• Some players blame the umpire, the fans, their wife, the team spirit—everybody but themselves.
  • Some players just throw the bat and slam their helmet down in rage. That helps everybody on the team feel better!
  • Some players give up on themselves; they quit.
  • Some players play cavalier—just pretend like it didn’t make any difference!

If these are not productive ways to respond when you strike out, what might we do:

  • Admit that you struck out!  Don’t try to pretend that you didn’t.
  • Don’t blame other people! Even if the pitcher is GREAT, he’s not striking everyone out, so somebody is hitting him!  The umpire is not calling everyone out on strikes.
  • Seek to understand the reason you struck out. Did you guess incorrectly? Were you too aggressive, too impatient, too unfocused? Did you irritate the umpire?
  • When you think you might know why, you might think about whether this is an area that you can improve upon with training, with practice, with coaching, with self-control—and then do what you need to do!
  • If you can’t figure out what you did wrong, then ask other people to tell you—and listen to them.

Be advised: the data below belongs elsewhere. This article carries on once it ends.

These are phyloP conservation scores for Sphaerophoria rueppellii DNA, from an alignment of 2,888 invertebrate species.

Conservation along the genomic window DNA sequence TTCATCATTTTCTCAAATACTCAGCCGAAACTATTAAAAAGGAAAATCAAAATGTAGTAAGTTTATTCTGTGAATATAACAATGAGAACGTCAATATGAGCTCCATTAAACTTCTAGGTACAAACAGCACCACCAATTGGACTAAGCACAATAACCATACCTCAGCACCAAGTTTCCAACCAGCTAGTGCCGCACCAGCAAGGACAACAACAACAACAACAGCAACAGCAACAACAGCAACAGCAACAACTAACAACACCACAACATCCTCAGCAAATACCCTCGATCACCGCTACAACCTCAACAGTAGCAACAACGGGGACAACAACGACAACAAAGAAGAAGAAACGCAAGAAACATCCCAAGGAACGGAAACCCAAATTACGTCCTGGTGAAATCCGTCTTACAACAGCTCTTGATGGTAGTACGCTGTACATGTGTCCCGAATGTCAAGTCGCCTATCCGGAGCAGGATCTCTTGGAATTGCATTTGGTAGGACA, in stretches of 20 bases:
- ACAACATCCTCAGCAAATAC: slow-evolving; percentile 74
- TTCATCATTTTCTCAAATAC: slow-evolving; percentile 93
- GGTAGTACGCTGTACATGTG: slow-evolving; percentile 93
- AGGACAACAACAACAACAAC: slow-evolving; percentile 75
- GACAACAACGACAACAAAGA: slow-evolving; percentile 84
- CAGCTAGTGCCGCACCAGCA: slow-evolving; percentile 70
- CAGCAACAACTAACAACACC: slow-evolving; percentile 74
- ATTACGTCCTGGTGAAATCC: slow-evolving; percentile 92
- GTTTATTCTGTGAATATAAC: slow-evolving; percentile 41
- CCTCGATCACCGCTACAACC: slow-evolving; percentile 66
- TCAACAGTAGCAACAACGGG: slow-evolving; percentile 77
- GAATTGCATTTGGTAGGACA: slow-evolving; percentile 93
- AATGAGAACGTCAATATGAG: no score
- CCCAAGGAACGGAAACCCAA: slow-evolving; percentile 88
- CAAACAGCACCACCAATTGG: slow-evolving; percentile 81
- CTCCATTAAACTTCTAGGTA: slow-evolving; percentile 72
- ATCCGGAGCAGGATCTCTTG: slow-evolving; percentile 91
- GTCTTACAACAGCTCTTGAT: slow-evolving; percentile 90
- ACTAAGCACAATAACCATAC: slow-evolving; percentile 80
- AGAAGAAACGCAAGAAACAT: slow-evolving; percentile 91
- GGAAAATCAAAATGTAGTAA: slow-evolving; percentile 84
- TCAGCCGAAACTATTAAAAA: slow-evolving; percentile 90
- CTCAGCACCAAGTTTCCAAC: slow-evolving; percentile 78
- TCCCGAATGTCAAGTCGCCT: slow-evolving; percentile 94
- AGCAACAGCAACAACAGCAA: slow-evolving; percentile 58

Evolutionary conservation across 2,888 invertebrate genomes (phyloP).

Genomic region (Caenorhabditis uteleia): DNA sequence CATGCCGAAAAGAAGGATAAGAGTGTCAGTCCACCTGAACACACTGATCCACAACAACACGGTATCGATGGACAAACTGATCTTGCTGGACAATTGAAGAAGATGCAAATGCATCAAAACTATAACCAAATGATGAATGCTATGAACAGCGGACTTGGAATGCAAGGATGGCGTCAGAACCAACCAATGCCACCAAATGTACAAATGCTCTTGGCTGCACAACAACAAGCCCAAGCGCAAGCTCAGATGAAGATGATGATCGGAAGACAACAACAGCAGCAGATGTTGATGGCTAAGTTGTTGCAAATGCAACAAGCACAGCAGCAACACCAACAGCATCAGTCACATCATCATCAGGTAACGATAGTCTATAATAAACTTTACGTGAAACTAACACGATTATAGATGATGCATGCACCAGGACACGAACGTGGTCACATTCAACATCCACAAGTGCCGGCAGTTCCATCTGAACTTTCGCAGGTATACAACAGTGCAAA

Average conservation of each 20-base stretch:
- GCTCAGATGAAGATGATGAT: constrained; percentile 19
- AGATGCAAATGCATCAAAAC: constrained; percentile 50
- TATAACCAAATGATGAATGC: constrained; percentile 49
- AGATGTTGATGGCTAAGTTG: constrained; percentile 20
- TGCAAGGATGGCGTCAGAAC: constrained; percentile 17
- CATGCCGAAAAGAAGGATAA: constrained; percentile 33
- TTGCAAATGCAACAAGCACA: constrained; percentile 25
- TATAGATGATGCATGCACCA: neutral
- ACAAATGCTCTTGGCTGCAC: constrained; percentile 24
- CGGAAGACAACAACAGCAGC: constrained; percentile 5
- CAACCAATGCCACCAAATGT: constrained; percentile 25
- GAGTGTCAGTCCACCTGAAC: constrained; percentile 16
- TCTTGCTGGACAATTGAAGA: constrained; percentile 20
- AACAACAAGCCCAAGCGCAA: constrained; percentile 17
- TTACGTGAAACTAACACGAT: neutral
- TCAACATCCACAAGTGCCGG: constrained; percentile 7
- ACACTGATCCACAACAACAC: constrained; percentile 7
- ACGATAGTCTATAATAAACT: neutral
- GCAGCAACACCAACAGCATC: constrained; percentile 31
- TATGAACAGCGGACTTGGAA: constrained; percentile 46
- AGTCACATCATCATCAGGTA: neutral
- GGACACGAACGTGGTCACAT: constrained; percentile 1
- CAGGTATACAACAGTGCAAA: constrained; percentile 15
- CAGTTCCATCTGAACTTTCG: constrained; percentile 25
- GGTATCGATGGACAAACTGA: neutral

• Get back up to bat as soon as you can.  Fear of failure is really bad! Once that gets into your head and takes over, it is increasingly difficult to succeed again.

In church leadership and ministry, even the best leaders are going to make dramatic errors. I’m not talking about moral choices or integrity issues, I’m just talking about bad decisions.  These decisions affect people’s jobs, people’s lives, and sometimes even people’s faith because so much of what people believe is wrapped up in the leaders they follow.

That is why it is so painful, just gut-wrenching when you make big, wrong decisions.

The Bible is full of great men who made terrible decisions:

  • Abram passes Sara off as his sister to Pharaoh
  • Jacob steals the birthright from Esau
  • Joseph can’t keep his dreams to himself
  • Moses kills the Egyptian in rage. Later he gets so frustrated with his people that he overstates his own role in satisfying their needs and offends God.
  • Samson, Jephthah, Eli—the judges God chose made big mistakes.
  • King Saul, even David, and especially Solomon

Haven’t you wondered as I have about the great heroes of faith in Hebrews 11, that is, how some of them made the list?  All of these were leaders—but all of them only got hits 3 out of 10 at-bats!!

After that list of great heroes in Hebrews 11, the writer says thatout of weakness [they]were made strong “ (v.34).

You will strike out!  Maybe a lot!  But if you can acknowledge your weakness and respond to it in a godly way, He can still make you a Hall of Fame player!